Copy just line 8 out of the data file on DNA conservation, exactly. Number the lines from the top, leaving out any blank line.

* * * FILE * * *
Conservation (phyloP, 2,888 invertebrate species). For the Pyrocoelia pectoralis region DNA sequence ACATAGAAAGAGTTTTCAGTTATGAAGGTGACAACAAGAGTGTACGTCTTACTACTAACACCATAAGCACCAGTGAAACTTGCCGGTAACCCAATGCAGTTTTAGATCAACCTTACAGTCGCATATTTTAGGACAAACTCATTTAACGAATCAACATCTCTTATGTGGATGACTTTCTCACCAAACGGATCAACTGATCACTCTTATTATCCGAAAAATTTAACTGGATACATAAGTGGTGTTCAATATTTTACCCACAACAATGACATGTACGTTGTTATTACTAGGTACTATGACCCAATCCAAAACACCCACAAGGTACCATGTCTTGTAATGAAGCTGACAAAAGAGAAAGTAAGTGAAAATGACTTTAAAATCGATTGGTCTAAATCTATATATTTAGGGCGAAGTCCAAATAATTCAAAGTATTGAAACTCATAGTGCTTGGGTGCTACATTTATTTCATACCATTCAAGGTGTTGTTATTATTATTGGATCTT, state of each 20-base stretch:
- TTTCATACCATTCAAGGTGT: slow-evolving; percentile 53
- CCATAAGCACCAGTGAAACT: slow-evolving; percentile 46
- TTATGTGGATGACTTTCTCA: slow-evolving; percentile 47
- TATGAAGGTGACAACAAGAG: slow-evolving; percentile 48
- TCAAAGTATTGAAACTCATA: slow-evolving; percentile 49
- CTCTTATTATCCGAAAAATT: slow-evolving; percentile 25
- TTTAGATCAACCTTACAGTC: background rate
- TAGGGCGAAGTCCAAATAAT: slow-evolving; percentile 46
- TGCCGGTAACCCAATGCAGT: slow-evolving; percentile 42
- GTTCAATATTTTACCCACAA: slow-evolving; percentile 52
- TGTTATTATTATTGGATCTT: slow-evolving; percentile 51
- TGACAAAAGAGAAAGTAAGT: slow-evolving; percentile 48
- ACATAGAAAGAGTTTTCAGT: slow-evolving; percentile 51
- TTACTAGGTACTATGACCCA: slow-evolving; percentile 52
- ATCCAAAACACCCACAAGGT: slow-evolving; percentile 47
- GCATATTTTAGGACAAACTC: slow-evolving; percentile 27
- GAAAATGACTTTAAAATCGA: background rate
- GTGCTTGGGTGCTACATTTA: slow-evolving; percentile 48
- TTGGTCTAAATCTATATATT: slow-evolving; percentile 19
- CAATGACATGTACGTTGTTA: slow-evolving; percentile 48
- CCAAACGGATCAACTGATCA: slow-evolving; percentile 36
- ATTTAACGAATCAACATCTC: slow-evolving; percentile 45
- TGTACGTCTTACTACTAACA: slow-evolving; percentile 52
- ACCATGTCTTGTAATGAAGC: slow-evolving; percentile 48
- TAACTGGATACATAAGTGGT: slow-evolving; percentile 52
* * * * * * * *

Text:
- TTTAGATCAACCTTACAGTC: background rate